Having observed the legal ability of Judge Baldwin during this litigation, counsel for Michelle Murphy has the opinion that Judge Baldwin did not write the June 5, 2014 Order, but that a person undisclosed to counsel for Michelle Murphy, either presented the Order to Judge Baldwin’s law clerk, or to Judge Baldwin for Judge Baldwin’s signature.
The June 5, 2014 Order contains false statements not supported by evidence that comports with Due Process requirements, or obtained while Judge Baldwin was conducting a proceeding within the requirements of the Code of Judicial Conduct.
Nan Freeman, upon their request, earlier provided the Glover & Davis lawyers a copy of the last portion of her transcript, which she certified as “true” and which she filed with the Court that did not include the Addendum. It was that early provided portion of the transcript that was used for the drafter of the June 5, 2014 Order signed by Judge Baldwin, most likely, again, without him reading the Order before he signed it.
The Addendum was not produced by Nan Freeman until June 11, 2014. See Attachment
9. Judge Baldwin has signed Orders prepared by the Glover & Davis lawyers in the Murphy v. Murphy case without reading them on at least two other occasions during that litigation. This comports with Judge Baldwin’s signing without invoices presented by Nan Freeman to authorize payment by the Counties for her services as official court reporters, without checking to see that she is in compliance with the law. (Freeman Dep. pp. 34-35)
8. At the request of Plaintiff’s attorneys in the Child Custody Litigation, Ms. Freeman prepared and filed an “Addendum” to the transcript of the May 27, 2014 hearing.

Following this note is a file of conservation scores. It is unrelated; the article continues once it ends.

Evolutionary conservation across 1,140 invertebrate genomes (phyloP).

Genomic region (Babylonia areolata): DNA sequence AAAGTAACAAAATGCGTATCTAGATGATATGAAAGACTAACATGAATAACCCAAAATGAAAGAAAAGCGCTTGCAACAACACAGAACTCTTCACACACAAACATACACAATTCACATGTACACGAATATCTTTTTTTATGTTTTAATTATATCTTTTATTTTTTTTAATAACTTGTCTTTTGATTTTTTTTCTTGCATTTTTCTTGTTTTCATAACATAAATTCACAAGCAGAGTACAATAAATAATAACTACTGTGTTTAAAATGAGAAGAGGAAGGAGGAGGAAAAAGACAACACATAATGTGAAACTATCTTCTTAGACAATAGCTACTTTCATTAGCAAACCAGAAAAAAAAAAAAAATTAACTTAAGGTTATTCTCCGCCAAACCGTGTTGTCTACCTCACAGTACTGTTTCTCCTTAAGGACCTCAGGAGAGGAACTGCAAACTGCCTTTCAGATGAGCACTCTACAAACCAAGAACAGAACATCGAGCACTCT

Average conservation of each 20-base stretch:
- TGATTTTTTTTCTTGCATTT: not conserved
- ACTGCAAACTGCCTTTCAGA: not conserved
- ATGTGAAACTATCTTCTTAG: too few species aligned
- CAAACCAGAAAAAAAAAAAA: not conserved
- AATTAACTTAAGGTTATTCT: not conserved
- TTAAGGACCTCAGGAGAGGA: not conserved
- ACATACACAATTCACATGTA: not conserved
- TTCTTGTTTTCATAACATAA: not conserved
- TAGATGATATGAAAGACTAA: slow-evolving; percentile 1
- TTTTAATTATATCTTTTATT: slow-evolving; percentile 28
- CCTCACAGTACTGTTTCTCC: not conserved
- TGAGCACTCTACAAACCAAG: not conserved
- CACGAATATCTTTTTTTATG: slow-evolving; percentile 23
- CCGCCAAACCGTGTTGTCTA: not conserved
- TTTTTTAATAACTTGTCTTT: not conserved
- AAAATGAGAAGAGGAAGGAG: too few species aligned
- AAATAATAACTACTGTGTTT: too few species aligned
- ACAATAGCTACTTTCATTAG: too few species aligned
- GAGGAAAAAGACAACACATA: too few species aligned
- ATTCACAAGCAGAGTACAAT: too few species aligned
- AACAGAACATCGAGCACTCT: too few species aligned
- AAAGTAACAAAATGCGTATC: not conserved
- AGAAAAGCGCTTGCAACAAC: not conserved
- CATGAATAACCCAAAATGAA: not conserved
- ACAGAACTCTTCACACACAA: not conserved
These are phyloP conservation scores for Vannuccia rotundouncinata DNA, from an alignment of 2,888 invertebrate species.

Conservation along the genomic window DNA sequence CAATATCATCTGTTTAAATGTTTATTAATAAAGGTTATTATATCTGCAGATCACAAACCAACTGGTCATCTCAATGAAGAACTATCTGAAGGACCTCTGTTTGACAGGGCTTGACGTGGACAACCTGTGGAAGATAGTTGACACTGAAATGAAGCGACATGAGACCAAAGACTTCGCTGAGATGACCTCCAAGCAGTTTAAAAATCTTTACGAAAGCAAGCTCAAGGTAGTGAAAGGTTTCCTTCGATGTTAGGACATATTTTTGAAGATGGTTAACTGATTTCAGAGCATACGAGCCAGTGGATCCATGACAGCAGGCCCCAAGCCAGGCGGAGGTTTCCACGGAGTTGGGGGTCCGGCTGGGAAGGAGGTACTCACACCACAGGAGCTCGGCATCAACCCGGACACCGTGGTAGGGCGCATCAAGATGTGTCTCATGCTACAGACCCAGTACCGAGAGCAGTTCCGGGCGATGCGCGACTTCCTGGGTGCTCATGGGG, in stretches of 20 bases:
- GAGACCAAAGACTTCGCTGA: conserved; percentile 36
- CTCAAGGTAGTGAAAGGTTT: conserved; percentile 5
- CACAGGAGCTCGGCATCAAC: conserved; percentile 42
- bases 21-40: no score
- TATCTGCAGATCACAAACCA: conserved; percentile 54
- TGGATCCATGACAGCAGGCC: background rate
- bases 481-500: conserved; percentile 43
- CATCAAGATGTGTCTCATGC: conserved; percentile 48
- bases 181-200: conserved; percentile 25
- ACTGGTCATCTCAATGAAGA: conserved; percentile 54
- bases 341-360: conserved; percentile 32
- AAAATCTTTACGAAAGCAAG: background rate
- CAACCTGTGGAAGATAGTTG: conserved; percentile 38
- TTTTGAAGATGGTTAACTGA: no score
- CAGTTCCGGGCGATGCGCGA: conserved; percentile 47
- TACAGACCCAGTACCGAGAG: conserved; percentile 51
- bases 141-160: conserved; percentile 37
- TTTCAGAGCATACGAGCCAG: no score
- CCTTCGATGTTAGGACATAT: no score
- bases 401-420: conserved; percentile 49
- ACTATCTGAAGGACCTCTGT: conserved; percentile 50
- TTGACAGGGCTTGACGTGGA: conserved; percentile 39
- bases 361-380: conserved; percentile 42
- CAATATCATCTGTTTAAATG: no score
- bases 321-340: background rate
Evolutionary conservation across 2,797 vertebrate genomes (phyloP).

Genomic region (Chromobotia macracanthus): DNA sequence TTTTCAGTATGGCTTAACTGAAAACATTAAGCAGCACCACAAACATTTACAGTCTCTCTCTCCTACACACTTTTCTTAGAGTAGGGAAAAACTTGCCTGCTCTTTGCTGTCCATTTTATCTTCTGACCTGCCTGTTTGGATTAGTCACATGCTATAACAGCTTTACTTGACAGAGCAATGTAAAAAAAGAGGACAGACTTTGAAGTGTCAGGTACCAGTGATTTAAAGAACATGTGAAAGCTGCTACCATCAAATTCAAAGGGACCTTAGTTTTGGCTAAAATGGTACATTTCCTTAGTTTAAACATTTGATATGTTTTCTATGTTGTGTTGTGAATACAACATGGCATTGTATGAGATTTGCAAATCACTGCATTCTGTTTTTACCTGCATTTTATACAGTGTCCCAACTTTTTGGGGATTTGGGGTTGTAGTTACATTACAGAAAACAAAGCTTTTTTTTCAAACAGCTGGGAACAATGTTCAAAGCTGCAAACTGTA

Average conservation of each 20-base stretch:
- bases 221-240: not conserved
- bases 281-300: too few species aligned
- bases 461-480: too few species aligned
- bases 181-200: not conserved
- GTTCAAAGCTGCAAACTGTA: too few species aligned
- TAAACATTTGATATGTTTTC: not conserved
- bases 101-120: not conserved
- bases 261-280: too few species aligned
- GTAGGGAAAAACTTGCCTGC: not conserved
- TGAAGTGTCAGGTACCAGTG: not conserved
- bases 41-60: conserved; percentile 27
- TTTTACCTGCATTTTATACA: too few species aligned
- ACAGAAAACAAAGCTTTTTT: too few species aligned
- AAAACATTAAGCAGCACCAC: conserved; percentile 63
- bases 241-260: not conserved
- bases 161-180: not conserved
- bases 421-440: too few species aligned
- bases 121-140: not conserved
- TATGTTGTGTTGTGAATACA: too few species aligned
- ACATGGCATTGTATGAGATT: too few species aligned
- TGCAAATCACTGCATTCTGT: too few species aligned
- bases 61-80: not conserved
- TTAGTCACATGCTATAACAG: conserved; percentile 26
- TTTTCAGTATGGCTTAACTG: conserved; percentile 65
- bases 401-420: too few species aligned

The “Addendum” included the additional statements made by Plaintiff’s counsel after Judge Baldwin had terminated the hearing. Compl., Attach. 8. Response to No. 8 Nan Freeman, initially in her purported statement mischaracterizes the litigation issues in Murphy v. Murphy, most likely as counsel for Nan Freeman and those opposing Michelle Murphy wish to continue concealing the fact that Nan Freeman assisted Judge Baldwin in attempting to conceal his misconduct.
The statements by Larry King and Millard Farmer toward the end of the proceeding that are included in the Addendum were made before Judge Baldwin terminated the hearing. Judge Baldwin did not terminate the hearing until the end of the Addendum.
A copy of the May 27, 2014 Addendum, as provided to us by Nan Freeman, is included as Attachment 4.
9. On June 10, 2014, one of Plaintiff’s lawyers in the Child Custody Litigation sent an Open Records Request to Ms. Freeman seeking, inter alia, the audio recording of the May 27 hearing. Compl., Attach.
5. Response to No. 9 Again, Nan Freeman, initially in her purported statement mischaracterizes the litigation issues in Murphy v. Murphy. Attachment 6 and Exhibit 6 to the deposition of Nan Freeman contain the Georgia Open Records Act request sent to the Counties of Troup and Coweta and to Nan Freeman. The audio recordings were sought.
10. On June 26, 2014, Ms. Freeman and Judge Baldwin forwarded CDs of the audio recording of the May 27 hearing to Plaintiff’s counsel. Gordon Aff., Exhibit D, at 16. Response to No. 10 The events relating to obtaining the audio disk forwarded on June 26, 2014 occurred as follows. On June 18, 2014 Nan Freeman communicated that she would file a copy of the audio recording in the Clerk of Court’s file. Exhibit D, p. 18 to Affidavit of Kenneth Gordon.